Dreamweavers

Daphne Oliveros
Because of their unique patterns, authentic T’nalaks cannot be mass-produced.

SOUTH COTABATO, Philippines – The goddess Fu Dalu visits T’boli women in their dreams to instruct them about patterns to weave on their back looms. The product is the precious T’nalak, a special fabric with sophisticated patterns of woven dyed abaca fibers.

Because of their unique patterns, authentic T’nalaks cannot be mass-produced. Every design is new and is never replicated. Each one is one of a kind. Each one is believed to be sacred.

UNIQUE PATTERNS. Authentic T'nalaks bear unique patterns and are not mass-produced. Photo by Daphne Oliveros

Perhaps the most popular product of the T’boli women from Lake Sebu, in South Cotabato, the T’nalak has gained some popularity even beyond Philippine shores.

Because of financial need and the demand for the fabric, some T’boli weavers started to entertain the idea of mass-producing it, opting to take design directions from visitors who came over to buy and control the patterns.

TRADITION. T'boli women preserve patterns part of their culture. Photo by Daphne Oliveros

As the tradition of weavers started to decline, Lang Dulay, a traditional T’boli weaver in her 90s, remained steadfast, choosing to remain committed to preserving the value of the sacred T’nalak fabric.

For this, she was recognized in 1998 by the National Commission for Culture and the Arts for preserving and cultivating the art of T’nalak weaving. She was given the Gawad sa Manlilikha ng Bayan award in recognition of her mastery and expertise.

Preserving the craft

Another woman who grew up Iligan City, Lanao del Norte understood the value of Southern culture. Fond of the intricate patterns and colorful costumes that she performed with as a former member of the Bayanihan Philippine National Dance Company, Len Cabili has likewise helped in preserving T’boli culture.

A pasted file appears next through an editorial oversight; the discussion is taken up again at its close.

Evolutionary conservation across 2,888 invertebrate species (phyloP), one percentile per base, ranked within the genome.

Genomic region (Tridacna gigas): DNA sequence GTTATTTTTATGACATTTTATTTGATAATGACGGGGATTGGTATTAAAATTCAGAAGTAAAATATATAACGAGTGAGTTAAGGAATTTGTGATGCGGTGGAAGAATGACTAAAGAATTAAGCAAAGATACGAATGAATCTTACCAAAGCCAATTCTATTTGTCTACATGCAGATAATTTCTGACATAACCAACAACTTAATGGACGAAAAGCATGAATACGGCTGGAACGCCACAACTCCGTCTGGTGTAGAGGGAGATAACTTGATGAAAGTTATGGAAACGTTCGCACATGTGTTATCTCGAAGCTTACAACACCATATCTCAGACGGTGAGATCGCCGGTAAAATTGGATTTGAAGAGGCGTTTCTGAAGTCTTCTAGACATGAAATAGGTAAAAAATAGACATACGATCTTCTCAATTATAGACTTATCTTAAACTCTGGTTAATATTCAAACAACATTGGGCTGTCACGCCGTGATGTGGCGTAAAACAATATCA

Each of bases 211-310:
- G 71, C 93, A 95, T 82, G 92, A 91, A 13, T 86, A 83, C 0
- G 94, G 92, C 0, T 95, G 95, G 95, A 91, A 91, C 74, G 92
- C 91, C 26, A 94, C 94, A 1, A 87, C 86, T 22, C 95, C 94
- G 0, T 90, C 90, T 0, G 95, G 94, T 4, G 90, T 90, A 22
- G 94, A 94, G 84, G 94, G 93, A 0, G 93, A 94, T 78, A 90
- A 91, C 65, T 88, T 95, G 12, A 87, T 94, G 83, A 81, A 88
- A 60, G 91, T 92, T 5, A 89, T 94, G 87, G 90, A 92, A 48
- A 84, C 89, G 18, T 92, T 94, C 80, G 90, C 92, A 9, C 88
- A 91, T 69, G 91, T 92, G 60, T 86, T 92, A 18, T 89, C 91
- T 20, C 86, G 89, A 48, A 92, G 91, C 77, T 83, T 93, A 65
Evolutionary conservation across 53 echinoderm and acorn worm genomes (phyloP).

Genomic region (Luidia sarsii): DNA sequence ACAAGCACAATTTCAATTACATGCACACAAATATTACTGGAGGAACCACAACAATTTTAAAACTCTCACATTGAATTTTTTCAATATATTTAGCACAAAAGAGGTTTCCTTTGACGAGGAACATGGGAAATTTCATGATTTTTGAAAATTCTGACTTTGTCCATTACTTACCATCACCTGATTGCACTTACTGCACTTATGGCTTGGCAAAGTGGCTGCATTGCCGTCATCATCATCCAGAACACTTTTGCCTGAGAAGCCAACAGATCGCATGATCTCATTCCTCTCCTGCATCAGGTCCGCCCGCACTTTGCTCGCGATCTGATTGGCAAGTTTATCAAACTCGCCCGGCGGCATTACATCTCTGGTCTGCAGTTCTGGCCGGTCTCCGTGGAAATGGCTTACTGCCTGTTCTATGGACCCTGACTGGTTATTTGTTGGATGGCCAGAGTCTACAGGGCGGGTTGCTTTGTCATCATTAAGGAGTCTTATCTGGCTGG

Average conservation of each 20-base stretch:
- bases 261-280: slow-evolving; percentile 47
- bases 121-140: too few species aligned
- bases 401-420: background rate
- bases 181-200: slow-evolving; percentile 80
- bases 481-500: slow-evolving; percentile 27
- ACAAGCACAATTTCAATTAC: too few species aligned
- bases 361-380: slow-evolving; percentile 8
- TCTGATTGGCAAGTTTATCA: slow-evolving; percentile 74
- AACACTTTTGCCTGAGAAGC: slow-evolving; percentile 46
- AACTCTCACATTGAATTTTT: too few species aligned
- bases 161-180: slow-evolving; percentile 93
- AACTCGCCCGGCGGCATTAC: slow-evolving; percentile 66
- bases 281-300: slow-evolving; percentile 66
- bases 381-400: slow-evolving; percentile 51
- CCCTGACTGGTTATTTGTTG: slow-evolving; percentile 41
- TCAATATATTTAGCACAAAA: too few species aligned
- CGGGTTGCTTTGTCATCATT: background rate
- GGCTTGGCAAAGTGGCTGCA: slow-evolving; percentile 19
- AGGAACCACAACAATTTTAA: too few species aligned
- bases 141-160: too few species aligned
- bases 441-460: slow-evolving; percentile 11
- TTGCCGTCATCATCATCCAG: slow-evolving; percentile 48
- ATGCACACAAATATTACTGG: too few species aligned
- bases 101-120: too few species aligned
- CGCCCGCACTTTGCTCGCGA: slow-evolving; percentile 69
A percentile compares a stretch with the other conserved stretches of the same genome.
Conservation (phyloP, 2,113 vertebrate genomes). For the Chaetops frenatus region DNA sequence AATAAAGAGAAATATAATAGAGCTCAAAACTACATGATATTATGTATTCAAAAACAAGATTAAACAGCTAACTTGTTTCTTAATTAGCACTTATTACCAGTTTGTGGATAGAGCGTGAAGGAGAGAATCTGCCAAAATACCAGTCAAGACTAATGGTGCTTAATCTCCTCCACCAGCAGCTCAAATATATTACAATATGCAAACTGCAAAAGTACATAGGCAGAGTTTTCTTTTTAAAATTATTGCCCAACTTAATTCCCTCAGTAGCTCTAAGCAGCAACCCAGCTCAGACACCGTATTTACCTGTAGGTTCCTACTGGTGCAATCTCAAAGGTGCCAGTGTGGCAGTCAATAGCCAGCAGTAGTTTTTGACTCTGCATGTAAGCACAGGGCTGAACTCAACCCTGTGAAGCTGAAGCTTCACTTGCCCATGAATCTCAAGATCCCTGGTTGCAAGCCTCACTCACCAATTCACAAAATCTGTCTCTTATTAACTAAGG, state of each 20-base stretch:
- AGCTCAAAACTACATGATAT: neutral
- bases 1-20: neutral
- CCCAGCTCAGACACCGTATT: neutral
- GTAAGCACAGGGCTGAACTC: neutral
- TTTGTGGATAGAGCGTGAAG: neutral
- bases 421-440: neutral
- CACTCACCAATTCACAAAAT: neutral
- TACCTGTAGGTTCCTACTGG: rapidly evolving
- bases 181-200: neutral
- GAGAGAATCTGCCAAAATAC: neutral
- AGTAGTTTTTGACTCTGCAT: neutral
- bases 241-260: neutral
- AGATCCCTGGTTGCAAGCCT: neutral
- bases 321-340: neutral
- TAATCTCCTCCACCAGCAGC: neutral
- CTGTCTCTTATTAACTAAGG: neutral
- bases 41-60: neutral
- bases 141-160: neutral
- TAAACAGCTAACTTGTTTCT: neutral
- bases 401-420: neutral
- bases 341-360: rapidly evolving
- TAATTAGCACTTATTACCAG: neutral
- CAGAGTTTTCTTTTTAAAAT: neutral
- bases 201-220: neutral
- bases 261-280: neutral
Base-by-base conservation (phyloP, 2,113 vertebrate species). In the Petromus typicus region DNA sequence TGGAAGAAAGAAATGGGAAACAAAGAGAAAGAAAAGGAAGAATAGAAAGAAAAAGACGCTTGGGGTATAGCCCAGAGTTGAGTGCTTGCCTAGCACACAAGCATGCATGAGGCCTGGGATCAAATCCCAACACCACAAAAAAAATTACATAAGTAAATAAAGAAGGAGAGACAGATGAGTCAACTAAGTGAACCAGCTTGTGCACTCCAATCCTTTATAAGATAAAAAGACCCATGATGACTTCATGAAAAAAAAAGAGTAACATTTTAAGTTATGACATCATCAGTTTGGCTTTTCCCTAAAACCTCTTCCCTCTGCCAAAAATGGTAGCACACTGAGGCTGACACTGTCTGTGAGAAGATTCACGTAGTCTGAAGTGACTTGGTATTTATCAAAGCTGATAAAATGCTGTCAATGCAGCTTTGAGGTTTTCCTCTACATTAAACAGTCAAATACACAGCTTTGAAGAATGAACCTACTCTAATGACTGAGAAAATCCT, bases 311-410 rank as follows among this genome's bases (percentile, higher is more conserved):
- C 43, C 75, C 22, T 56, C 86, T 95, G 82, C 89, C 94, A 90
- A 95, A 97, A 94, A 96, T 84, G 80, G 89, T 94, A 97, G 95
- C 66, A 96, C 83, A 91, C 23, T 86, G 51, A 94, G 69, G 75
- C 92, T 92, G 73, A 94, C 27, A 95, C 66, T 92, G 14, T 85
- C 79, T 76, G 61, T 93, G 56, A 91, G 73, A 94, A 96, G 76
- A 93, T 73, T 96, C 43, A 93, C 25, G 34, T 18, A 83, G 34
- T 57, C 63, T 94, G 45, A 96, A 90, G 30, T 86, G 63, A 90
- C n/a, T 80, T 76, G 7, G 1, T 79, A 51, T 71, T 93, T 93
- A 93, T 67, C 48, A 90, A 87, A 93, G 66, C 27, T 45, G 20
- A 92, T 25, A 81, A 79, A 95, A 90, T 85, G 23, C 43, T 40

ENTREPRENEUR. Designer Len Cabili supports T'boli women weavers through a school she funds. Photo by Daphne Oliveros

As designer and owner of Filip + Inna clothing, Len has done her bit in preserving T’boli craft. As one of her charities, she financially supports a school exclusively for T’bolis.

She commissions the T’boli women, among other tribes, to help design her Filip + Inna clothing line. Filip + Inna features designs that are exclusively embroidered and handcrafted by several Filipino tribes, including the T’bolis of South Cotabato.

THE FUTURE. Even T'boli children are taught about the past and tradition. Photo by Daphne Oliveros

Filip + Inna garments and accessories carry traditional Filipino styles and patterns created by the tribal artisans themselves. Cabili’s products have likewise extensively travelled around the Philippines, passed on from one hand to another, before they are sold abroad.

Filip + Inna clothing has joined several trunk shows exhibiting the creative work of Filipino tribes. The most recent ones included shows in Dallas, Connecticut, and New York. – Rappler.com

To know more about Filip + Inna, visit their website at http://filipinna.com.


Click on the links below for more.

Add a comment

Sort by

There are no comments yet. Add your comment to start the conversation.